Trusox are becoming more and more popular and we take a closer look at the innovative socks, which are spreading around Europe and especially the top clubs in the Premier League and Bundesliga are taking to the brilliant piece of innovation. Trusox come in two variations; Cushion Pro and Thin and we frequently get questions about the difference between the two. Therefore our WebTV host has made a new video explaining the difference between the two.

The innovative Trusox with the special Anti-Slip panels on both the inside- and outside of the sock, are built to give you a much improved fit in your football boots. At the same time they make sure you don’t slip and slide around inside your football boot, which can cost you valuable power in the heat of a game. Furthermore they also greatly decrease the chance of blisters, which is a massive advantage.

That sounds pretty good doesn’t it? Well, the very best players certainly think so. The socks have spread like wildfire in the Premier League, the Championship, La Liga and Bundesliga, with players like Robin van Persie, Gareth Bale and David Alaba all enjoying the benefits.

To accommodate as many different players and kits as at all possible, Trusox come in several colours and models, with the two most notable versions being the Pro Trusox and the Thin Light Trusox. The Pro model is slightly thicker, while the thin is – yep, you guessed it – thinner. These two different types mean a lot, when looking for the best possible fit.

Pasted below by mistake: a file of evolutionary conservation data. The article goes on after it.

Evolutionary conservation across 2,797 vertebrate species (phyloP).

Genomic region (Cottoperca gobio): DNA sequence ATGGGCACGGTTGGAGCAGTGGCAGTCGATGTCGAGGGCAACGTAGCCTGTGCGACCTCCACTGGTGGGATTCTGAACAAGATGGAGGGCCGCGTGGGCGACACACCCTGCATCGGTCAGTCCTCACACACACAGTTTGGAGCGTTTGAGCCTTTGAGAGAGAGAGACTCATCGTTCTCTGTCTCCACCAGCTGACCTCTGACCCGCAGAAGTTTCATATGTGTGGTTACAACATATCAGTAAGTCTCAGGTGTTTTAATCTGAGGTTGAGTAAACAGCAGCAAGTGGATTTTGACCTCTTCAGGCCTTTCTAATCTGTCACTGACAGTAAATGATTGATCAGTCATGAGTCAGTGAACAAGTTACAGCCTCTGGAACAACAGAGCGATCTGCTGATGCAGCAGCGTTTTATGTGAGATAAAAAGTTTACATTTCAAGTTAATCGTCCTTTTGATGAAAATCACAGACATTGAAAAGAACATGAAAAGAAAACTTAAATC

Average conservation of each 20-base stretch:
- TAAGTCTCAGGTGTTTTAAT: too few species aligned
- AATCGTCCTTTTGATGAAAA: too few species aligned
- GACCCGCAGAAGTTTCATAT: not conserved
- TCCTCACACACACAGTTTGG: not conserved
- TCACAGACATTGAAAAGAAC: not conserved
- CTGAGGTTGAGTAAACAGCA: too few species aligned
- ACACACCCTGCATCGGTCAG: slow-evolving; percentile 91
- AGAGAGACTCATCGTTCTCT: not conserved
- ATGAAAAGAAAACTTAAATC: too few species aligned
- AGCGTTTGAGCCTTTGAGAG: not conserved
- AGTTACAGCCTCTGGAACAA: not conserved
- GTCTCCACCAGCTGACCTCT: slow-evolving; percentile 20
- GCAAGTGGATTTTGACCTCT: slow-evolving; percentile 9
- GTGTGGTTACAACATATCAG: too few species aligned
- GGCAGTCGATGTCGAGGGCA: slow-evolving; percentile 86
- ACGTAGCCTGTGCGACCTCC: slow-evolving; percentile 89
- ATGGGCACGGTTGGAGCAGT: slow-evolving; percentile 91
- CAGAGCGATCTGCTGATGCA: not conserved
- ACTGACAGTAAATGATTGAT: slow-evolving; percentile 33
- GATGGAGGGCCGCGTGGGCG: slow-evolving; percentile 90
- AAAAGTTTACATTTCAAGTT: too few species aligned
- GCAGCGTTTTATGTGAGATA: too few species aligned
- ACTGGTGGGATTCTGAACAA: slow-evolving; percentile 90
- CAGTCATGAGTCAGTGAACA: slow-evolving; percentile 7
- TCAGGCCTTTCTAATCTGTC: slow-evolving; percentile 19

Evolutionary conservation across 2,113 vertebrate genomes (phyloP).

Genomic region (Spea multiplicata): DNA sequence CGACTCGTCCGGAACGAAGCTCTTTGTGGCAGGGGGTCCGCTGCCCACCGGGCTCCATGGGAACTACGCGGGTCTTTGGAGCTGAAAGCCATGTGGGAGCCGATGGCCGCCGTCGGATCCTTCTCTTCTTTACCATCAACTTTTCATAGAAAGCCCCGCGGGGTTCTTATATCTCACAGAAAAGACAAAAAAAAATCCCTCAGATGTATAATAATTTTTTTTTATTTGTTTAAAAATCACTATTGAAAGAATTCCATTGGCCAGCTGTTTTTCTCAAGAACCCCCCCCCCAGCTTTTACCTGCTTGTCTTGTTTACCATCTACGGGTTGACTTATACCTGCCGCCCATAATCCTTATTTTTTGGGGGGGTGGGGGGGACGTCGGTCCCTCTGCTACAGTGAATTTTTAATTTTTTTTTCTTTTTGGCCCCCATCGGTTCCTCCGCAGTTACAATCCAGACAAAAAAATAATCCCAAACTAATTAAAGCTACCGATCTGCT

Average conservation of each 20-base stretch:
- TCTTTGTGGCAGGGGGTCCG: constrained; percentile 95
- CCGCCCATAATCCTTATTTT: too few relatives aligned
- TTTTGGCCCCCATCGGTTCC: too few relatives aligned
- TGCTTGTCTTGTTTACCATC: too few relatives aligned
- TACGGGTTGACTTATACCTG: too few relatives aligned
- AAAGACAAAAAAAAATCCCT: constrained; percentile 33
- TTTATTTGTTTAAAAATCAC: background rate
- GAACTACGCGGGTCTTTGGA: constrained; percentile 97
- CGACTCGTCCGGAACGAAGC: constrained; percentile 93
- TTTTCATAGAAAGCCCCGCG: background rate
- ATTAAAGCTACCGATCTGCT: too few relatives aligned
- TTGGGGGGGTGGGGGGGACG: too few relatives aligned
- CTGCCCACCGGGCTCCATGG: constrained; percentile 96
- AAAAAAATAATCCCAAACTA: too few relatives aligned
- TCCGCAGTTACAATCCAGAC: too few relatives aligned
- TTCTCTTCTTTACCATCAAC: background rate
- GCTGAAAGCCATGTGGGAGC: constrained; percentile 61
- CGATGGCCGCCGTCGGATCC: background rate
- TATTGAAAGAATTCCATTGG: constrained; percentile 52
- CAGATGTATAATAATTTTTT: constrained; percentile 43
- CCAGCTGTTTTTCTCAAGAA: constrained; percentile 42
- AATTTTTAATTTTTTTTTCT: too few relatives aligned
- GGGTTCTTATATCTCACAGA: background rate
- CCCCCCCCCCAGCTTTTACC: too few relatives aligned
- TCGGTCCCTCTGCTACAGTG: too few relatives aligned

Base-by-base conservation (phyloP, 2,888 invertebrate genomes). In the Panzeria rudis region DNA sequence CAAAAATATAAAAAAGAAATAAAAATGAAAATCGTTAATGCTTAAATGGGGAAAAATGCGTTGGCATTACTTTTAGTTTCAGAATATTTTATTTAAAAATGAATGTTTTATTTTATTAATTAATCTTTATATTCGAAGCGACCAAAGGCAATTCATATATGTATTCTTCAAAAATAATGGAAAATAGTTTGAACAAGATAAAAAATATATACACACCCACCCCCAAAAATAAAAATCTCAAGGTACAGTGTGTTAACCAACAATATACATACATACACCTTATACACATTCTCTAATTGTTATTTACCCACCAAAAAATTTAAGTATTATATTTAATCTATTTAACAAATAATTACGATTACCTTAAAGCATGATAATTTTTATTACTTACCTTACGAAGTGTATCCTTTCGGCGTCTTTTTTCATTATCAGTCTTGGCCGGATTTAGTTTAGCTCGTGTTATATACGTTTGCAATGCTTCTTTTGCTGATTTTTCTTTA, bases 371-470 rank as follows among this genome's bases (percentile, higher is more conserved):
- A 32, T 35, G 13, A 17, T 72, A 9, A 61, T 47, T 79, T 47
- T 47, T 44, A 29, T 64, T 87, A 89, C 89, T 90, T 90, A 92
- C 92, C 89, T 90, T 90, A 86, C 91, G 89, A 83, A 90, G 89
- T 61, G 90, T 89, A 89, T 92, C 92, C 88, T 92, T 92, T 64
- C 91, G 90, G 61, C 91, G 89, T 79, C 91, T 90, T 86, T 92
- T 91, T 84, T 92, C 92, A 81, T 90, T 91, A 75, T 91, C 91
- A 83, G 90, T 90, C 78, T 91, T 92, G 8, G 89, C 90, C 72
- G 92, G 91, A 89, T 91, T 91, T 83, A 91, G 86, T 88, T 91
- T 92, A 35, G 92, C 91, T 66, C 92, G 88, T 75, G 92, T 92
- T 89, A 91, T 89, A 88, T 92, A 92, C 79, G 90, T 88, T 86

How all that hangs together and when you should use the different models is explained by Jakob in the video above – and you can hear why he recommends having both a pair of Pro and a pair of Thin Trusox in your sports bag.

Do the Trusox sound just right for you? Then you can find a pair right here – just €32.


We are really impressed with Trusox and their simple, yet extremely effective concept, - but what do you think of the innovative socks and do you wear them? Share your thoughts in the comment-section down below, or on Facebook and Twitter.